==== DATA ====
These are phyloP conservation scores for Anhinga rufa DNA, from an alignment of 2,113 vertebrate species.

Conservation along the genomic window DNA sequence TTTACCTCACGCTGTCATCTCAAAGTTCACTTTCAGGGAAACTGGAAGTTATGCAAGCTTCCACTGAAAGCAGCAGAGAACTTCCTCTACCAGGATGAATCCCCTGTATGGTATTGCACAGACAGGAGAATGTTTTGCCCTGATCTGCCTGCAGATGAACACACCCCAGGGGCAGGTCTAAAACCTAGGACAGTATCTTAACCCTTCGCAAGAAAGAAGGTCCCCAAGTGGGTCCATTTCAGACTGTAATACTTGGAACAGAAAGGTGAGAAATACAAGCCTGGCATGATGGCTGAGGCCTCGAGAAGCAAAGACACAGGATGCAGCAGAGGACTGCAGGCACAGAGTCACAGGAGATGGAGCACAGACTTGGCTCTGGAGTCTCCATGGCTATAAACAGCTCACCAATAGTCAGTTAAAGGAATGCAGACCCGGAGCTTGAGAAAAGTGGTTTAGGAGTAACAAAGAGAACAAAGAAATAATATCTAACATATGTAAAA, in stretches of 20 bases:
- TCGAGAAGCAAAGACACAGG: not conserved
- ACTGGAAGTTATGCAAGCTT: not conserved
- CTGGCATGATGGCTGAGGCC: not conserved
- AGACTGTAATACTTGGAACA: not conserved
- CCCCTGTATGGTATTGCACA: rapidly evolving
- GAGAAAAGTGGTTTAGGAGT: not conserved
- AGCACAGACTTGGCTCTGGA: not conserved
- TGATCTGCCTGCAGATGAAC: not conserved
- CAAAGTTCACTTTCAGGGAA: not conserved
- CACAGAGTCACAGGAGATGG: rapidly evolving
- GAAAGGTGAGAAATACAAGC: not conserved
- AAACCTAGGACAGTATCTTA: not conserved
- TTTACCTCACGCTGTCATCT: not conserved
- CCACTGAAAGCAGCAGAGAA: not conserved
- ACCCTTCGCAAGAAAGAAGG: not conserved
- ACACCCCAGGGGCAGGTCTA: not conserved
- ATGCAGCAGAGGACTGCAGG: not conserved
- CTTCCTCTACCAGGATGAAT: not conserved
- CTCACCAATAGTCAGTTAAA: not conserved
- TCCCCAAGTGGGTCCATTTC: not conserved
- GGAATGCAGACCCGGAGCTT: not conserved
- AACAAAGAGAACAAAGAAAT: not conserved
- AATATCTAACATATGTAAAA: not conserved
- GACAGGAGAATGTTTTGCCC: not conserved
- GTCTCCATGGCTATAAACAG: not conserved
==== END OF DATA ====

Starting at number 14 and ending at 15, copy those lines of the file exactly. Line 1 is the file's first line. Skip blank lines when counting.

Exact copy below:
- AAACCTAGGACAGTATCTTA: not conserved
- TTTACCTCACGCTGTCATCT: not conserved